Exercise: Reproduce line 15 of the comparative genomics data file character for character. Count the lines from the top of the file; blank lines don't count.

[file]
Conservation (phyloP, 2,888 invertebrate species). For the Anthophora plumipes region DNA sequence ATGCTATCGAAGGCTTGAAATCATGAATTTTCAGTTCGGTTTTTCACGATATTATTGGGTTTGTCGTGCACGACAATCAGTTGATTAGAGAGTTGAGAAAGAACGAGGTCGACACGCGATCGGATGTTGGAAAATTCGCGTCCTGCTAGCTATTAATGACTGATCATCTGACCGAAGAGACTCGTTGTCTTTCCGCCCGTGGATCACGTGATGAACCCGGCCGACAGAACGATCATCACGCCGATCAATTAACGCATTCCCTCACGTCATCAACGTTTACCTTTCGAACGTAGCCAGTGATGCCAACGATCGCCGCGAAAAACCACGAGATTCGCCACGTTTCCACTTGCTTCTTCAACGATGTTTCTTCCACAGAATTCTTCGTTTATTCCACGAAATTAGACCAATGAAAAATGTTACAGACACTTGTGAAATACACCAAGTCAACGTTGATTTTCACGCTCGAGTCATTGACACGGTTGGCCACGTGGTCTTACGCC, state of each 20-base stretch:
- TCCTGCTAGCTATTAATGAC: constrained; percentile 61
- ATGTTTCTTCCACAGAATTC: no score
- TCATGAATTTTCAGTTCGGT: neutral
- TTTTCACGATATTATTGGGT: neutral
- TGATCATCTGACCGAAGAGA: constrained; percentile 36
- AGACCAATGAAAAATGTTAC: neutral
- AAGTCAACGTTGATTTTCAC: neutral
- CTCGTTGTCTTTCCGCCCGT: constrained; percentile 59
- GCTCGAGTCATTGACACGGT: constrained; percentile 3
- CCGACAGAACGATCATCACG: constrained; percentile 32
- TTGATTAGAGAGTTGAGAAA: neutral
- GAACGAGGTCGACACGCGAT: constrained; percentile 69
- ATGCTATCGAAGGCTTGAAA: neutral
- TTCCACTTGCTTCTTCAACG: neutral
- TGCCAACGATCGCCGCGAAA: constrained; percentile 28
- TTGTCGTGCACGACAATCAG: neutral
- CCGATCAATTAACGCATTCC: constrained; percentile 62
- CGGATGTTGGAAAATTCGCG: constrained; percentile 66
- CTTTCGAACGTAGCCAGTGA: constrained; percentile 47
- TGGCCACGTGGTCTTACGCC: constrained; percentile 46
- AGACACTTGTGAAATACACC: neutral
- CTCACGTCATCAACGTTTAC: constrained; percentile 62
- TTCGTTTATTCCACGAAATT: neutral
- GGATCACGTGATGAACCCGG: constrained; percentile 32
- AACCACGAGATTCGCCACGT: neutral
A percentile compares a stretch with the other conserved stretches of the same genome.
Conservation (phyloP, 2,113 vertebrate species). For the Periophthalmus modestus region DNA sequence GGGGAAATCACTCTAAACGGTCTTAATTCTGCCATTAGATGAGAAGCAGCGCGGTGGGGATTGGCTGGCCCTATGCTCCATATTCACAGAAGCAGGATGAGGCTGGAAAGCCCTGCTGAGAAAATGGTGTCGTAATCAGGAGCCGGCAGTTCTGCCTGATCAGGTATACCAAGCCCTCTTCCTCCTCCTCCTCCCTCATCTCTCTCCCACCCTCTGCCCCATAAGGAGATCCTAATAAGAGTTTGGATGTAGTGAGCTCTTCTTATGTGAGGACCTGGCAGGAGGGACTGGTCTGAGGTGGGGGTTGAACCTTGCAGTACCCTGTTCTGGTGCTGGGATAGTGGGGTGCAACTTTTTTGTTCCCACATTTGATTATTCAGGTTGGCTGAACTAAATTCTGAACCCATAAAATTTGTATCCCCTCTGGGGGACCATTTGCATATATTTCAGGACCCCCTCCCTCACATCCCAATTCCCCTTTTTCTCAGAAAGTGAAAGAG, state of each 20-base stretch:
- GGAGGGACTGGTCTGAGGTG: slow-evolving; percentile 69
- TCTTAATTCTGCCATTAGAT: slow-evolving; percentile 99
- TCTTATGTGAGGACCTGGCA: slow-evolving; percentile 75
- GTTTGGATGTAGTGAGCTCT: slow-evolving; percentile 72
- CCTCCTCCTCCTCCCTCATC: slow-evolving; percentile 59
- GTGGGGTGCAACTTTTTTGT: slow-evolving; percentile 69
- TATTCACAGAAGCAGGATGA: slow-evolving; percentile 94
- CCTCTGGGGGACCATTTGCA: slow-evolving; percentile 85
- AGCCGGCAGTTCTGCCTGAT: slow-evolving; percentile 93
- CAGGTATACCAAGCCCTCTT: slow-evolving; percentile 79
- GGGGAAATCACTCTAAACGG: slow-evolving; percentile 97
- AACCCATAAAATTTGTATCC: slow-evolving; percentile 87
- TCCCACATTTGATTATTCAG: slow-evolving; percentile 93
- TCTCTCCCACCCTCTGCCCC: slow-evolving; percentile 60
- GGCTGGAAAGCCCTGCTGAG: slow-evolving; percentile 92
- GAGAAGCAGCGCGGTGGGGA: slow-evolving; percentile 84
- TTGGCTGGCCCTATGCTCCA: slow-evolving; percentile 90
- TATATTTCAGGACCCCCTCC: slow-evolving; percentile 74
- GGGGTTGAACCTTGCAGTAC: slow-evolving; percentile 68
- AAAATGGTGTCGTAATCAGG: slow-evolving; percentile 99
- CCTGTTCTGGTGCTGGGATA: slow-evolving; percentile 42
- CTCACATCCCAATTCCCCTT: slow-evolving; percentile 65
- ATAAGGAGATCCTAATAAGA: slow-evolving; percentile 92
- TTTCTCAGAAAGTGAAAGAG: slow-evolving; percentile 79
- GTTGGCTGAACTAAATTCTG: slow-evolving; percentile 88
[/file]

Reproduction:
- TTCCACTTGCTTCTTCAACG: neutral